The nannies make her walk a bit while holding onto hands, but her legs and feet are just not able to line up with her tight spasticity. She is very strong. She loves cell phones and will try to snatch them at any opportunity. A toy cell phone that plays music would be nice for her. She speaks, though like a toddler. She repeats the same things over and over, but she does say a couple other words and use them correctly. She understands much more, and the caretakers speak to her in complete sentences. She just loves to move and bounce and be twirled around. She likes BIG movements. She was very briefly startled by my husband, but quickly discovered he could bounce her around longer and higher than I could… and so she quickly preferred him!
Carolina does have some institutional behaviors that a family needs to be prepared for. Her moods change quickly, and when she gets upset, she can throw herself to the floor, even injuring herself. She will hit, pull hair, etc., if she is upset. She will throw large toys, as well. The caretakers love her, but did express she would likely not engage or interact with kids bigger than her, and would be likely to assert herself over anyone smaller. That is just how life in these places is. Families without small children would be best for her. An involved, hands-on Papa would be ideal, and a trampoline would be out of this world for her.
Today’s second featured ‘Find Me Friday’ kid is: Troy! Let’s find his family! Troy was born in 2003, lives in an Eastern European country, and is waiting for his family to find him. He is eligible to be adopted by large families and older parents! He’s been listed since May 2011, which is forever to wait for a family 😦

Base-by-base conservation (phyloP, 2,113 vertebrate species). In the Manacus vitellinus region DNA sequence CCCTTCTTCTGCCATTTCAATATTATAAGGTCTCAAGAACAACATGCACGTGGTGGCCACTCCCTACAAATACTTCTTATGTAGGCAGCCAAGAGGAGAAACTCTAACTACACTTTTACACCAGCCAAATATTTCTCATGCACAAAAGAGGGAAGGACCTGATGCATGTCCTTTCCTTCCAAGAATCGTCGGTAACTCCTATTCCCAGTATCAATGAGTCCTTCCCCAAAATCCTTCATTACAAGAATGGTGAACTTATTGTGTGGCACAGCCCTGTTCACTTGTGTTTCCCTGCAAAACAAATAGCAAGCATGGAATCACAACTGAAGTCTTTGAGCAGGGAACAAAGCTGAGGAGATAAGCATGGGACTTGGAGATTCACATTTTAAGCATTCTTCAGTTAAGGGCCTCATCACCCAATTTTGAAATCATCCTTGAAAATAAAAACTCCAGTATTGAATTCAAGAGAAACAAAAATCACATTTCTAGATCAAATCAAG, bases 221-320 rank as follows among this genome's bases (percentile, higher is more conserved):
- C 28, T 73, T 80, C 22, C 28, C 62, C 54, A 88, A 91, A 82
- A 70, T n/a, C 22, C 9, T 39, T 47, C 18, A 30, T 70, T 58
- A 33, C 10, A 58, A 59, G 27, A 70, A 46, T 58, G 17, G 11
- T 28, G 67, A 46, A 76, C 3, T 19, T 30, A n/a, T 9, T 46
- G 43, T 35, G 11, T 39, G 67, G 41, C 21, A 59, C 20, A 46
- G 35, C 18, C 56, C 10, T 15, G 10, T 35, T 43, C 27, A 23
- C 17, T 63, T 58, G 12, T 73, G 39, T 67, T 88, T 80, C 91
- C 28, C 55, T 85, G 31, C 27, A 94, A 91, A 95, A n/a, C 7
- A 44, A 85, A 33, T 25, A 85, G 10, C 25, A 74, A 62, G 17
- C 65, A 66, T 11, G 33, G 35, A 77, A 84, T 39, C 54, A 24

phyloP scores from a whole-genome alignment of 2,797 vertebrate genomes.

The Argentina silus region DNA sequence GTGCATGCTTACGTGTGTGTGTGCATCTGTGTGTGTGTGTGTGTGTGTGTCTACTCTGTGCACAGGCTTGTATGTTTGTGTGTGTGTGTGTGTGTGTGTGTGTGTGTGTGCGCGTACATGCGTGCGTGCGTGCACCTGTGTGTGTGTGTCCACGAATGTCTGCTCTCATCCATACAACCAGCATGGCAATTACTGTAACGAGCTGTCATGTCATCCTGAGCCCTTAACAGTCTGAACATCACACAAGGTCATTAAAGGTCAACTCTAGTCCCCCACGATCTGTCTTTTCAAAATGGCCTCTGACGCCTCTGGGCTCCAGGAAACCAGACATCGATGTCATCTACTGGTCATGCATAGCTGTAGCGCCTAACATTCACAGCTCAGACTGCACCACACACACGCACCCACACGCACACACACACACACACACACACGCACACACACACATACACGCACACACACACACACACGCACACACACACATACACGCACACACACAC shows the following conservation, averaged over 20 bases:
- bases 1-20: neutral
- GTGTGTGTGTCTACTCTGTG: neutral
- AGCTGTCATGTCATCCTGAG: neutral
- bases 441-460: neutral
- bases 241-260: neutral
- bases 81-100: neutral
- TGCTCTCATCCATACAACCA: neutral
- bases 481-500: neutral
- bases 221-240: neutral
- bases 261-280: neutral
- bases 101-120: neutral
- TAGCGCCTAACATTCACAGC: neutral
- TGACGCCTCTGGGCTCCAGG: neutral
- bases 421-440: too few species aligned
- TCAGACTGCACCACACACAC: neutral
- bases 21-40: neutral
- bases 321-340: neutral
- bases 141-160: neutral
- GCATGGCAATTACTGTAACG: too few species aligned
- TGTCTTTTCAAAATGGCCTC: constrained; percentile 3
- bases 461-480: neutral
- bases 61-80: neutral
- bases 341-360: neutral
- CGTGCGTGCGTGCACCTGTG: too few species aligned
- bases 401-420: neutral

He is eligible for an Older Child grant. Grant funding is dependent on a completed application and available funds. For more information, visit: Other Angels Older Child Grant.
PD: Troy has a sweet smile on his face. He has light brown hair, dark brown eyes, & wears a blue sweater, w/ white & blue patterned wallpaper behind him.
Troy’s Medical History
Troy has been diagnosed with a mild mental delay. He is non-verbal, but understands speech addressed to him.
Other Information About Troy
Troy has been transferred to the local Internat.
From a family who met him in 2012:
His profile says he is non-verbal, and that is true; he did not talk at all while I was there. However, he was extremely gentle, kind, and had a very sweet demeanor. I took bubbles one day, and all the kids mobbed me wanting to play, but Troy just stood patiently smiling at me, waiting his turn. I don’t think I ever saw him without a smile on his face. He would sit next to me at the table and stare very sweetly at me, and when I would make eye contact, he would put his arms out to give me a hug.
I do not know about his cognitive ability because I just did not get to spend enough time with him, but he did understand the instructions given by his teacher and caretaker at the boarding school with no problems, obeying and following all instructions (with a smile on his face). Physically, he had no problems. I do not know if his lack of speech is due to trauma or an actual inability to form words. I will absolutely never forget how gentle and loving he was, he lives to be hugged and loved what little one-on-one attention I was able to give. He was so patient and kind to the other kids. A family would be blessed to have this precious boy as their son!